After several strong weeks of higher prices, we saw a sell off this week pushing Dec 22 through the first quarter of next year into the 19’s. Milk production for September was up 1.6 percent the futures reacted negatively to it, but most traders were expecting a number right around that. Lastly, milk production is up world wide which has brought price down and the US no longer has competitive price gap.
Weekly Spot Prices
Weekly Future Prices
Cheese: In the Northeast and West milk is available, allowing cheesemakers to run steady production schedules. In the Midwest, milk availability is tightening as bottlers and other holiday- based demand is pulling on milk supplies. Cheesemakers in the region say they are operating as actively as they can. Cheese is available on the spot market in the Northeast, and blocks remain available for purchasing in the West. Contacts report tighter cheese barrel inventories in the West. In the Midwest, cheese barrel inventories are snug, and cheesemakers say they are keeping up or falling behind on orders. Contacts in the Midwest say demand for cheese is strong for all varieties. In the Northeast and West, stakeholders say food service and export demands are steady. Meanwhile, retail demand is declining in these regions as inflationary pressures are affecting some customers’ purchasing habits. Cheese barrels remain priced above blocks on the CME, and some contacts in the Midwest view this as a market inhibitor. (USDA Cheese Highlights)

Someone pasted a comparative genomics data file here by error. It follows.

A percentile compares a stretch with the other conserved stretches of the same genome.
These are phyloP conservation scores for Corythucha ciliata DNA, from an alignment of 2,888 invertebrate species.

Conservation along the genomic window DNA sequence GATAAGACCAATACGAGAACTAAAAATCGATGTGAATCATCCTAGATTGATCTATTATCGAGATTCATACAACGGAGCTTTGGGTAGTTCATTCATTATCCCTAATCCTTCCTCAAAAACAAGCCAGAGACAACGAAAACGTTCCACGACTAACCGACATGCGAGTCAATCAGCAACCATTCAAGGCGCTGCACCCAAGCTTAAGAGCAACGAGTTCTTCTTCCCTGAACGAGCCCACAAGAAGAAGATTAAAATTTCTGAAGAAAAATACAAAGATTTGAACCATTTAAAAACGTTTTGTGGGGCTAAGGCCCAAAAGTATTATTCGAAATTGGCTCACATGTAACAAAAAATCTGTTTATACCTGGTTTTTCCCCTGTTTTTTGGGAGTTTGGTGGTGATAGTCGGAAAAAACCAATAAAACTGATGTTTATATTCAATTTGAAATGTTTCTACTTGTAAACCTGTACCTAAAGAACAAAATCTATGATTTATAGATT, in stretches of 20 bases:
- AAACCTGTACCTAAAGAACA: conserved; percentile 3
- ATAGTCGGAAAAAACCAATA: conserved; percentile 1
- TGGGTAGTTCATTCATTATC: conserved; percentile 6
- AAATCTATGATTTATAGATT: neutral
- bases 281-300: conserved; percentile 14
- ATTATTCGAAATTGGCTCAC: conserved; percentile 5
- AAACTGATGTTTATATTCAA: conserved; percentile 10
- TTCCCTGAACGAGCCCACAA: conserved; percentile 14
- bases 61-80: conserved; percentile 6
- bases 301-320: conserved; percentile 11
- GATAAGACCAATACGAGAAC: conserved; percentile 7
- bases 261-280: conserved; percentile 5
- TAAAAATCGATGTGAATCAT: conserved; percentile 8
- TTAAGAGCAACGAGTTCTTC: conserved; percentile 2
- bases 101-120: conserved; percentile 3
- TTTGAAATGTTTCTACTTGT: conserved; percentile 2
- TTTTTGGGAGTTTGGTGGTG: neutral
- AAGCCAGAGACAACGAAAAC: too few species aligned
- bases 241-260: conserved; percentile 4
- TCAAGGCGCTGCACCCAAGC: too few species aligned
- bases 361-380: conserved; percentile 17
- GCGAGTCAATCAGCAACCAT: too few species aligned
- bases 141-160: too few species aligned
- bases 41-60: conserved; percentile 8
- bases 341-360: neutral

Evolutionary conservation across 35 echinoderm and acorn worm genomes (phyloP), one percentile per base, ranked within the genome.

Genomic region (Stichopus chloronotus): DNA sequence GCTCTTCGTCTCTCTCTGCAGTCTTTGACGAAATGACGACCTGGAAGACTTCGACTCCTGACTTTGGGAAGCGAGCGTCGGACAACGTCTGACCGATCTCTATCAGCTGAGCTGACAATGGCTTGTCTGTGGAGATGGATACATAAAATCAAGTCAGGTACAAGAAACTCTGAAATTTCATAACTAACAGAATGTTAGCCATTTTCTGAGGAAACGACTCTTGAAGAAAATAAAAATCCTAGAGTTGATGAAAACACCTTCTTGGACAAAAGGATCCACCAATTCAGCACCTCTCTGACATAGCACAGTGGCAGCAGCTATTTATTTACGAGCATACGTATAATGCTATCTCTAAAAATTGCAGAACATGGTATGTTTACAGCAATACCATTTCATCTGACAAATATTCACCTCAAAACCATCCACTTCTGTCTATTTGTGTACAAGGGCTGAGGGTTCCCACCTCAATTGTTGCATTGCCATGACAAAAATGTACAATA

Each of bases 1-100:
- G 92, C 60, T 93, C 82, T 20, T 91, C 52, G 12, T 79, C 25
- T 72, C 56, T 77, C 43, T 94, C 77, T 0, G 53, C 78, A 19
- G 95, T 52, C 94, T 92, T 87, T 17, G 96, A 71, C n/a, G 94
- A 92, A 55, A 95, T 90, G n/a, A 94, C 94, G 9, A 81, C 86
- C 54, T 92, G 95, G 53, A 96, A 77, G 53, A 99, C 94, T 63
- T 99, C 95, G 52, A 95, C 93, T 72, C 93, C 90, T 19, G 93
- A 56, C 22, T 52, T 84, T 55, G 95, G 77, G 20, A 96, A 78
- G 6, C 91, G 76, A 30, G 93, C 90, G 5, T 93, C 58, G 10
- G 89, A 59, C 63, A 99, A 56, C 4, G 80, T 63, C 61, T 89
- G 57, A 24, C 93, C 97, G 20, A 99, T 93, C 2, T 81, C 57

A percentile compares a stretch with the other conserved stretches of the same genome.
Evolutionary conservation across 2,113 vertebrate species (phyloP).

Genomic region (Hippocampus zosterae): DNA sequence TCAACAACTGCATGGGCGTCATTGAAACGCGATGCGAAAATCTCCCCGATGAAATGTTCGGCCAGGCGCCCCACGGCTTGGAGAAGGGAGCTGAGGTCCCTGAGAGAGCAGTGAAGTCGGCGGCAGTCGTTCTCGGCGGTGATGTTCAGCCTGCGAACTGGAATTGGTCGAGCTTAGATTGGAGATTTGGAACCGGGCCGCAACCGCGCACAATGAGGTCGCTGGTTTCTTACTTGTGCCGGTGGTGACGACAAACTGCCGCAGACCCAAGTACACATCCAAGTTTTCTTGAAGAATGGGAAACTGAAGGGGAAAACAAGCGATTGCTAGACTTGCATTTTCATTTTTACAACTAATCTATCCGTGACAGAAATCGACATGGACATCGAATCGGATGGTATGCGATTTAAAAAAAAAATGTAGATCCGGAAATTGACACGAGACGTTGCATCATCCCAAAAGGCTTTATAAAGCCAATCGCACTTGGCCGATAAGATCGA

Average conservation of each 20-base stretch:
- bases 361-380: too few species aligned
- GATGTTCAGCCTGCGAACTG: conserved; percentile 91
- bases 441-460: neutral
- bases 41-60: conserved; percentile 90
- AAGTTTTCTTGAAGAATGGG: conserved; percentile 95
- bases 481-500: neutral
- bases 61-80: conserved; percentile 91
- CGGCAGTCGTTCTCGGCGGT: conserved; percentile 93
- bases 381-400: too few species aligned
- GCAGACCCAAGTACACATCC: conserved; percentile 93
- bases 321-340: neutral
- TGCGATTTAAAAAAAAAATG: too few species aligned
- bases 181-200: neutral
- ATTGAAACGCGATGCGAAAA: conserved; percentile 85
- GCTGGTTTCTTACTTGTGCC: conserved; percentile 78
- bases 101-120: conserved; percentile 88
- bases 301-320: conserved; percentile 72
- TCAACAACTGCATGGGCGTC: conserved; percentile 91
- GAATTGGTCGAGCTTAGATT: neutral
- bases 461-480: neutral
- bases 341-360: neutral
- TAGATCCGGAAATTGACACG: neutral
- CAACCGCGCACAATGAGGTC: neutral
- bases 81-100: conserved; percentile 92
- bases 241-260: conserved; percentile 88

Butter: Cream availability is growing across the country. In the West, some butter makers are purchasing more cream to maximize production. Butter makers in the Midwest are purchasing additional loads of cream with multiples in the low/mid 1.20s. In the Midwest, plant managers are churning and/or micro-fixing to keep up with demand. Northeast butter making is more sporadic: some butter producers are actively churning, while others are selling loads of cream while their churns are down. Retail demand for butter is hearty in the Northeast. Contacts in the Central region say demand is vigorous and meeting expectations. In the West, some retailers have, reportedly, underestimated their needs and are actively looking for additional loads of butter. Food service and bulk butter demands are steady in the region. Spot butter inventories are tight in the West. Meanwhile in the Northeast, butter inventories are available though some contacts are concerned that increased holiday demand will contribute to shortages in the coming months. (USDA Butter Highlights)
Dry whey: The price range for dry whey was unchanged this week. The top of the mostly price series also held steady, while the bottom moved 1 cent higher. Domestic demand for dry whey is steady but remains below some contacts’ previous forecasts. Export demand is present, as purchasers from Mexico and Asia are sourcing loads from the region. Regional cheesemakers are running busy schedules to make use of available milk volumes. The liquid whey from this production is being utilized by drying operations who are steadily making dry whey. Some plant managers say their dry whey production is limited as they are focusing their time and supplies on the production of higher whey protein concentrates and permeate. (USDA Dry Whey updates)
The class 3 market has turned a little more negative in the last couple of weeks with international demand showing some cracks. Monday is cold storage, the weekly for September had been moving lower so I expect that to be the case on the monthly report. Recommendation this week is to buy some calls on the first half before the cold storage report, if there is a good bounce from the report it could be a good time to get sold before we get into the holidays.